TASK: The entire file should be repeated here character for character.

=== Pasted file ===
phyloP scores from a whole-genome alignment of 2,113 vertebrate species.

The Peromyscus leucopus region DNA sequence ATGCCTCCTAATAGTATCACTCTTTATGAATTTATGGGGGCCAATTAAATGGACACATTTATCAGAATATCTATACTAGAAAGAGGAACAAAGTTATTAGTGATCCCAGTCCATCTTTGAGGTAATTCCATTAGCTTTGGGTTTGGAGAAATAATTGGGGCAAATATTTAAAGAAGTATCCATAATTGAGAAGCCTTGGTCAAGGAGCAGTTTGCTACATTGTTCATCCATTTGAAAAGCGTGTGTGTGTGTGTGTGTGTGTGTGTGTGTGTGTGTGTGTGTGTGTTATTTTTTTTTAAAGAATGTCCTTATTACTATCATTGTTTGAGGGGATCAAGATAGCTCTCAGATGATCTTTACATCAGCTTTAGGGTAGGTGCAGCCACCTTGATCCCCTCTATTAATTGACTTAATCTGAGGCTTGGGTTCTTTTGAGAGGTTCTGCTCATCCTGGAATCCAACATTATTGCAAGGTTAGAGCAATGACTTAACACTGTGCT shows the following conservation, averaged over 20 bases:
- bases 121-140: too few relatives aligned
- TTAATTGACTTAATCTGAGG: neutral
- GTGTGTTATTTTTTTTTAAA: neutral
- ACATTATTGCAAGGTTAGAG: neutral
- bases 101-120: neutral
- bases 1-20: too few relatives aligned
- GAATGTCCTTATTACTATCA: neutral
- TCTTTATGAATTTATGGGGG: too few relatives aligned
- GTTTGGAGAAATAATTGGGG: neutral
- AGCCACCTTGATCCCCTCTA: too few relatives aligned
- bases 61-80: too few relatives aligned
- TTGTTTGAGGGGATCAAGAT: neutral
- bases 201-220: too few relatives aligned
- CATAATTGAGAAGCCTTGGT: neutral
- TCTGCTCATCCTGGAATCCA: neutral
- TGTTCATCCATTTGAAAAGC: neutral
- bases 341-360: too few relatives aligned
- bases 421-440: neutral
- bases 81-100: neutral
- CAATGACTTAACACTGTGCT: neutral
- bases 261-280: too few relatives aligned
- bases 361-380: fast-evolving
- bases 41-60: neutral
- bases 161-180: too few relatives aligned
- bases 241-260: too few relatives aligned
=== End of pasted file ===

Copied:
phyloP scores from a whole-genome alignment of 2,113 vertebrate species.

The Peromyscus leucopus region DNA sequence ATGCCTCCTAATAGTATCACTCTTTATGAATTTATGGGGGCCAATTAAATGGACACATTTATCAGAATATCTATACTAGAAAGAGGAACAAAGTTATTAGTGATCCCAGTCCATCTTTGAGGTAATTCCATTAGCTTTGGGTTTGGAGAAATAATTGGGGCAAATATTTAAAGAAGTATCCATAATTGAGAAGCCTTGGTCAAGGAGCAGTTTGCTACATTGTTCATCCATTTGAAAAGCGTGTGTGTGTGTGTGTGTGTGTGTGTGTGTGTGTGTGTGTGTGTGTTATTTTTTTTTAAAGAATGTCCTTATTACTATCATTGTTTGAGGGGATCAAGATAGCTCTCAGATGATCTTTACATCAGCTTTAGGGTAGGTGCAGCCACCTTGATCCCCTCTATTAATTGACTTAATCTGAGGCTTGGGTTCTTTTGAGAGGTTCTGCTCATCCTGGAATCCAACATTATTGCAAGGTTAGAGCAATGACTTAACACTGTGCT shows the following conservation, averaged over 20 bases:
- bases 121-140: too few relatives aligned
- TTAATTGACTTAATCTGAGG: neutral
- GTGTGTTATTTTTTTTTAAA: neutral
- ACATTATTGCAAGGTTAGAG: neutral
- bases 101-120: neutral
- bases 1-20: too few relatives aligned
- GAATGTCCTTATTACTATCA: neutral
- TCTTTATGAATTTATGGGGG: too few relatives aligned
- GTTTGGAGAAATAATTGGGG: neutral
- AGCCACCTTGATCCCCTCTA: too few relatives aligned
- bases 61-80: too few relatives aligned
- TTGTTTGAGGGGATCAAGAT: neutral
- bases 201-220: too few relatives aligned
- CATAATTGAGAAGCCTTGGT: neutral
- TCTGCTCATCCTGGAATCCA: neutral
- TGTTCATCCATTTGAAAAGC: neutral
- bases 341-360: too few relatives aligned
- bases 421-440: neutral
- bases 81-100: neutral
- CAATGACTTAACACTGTGCT: neutral
- bases 261-280: too few relatives aligned
- bases 361-380: fast-evolving
- bases 41-60: neutral
- bases 161-180: too few relatives aligned
- bases 241-260: too few relatives aligned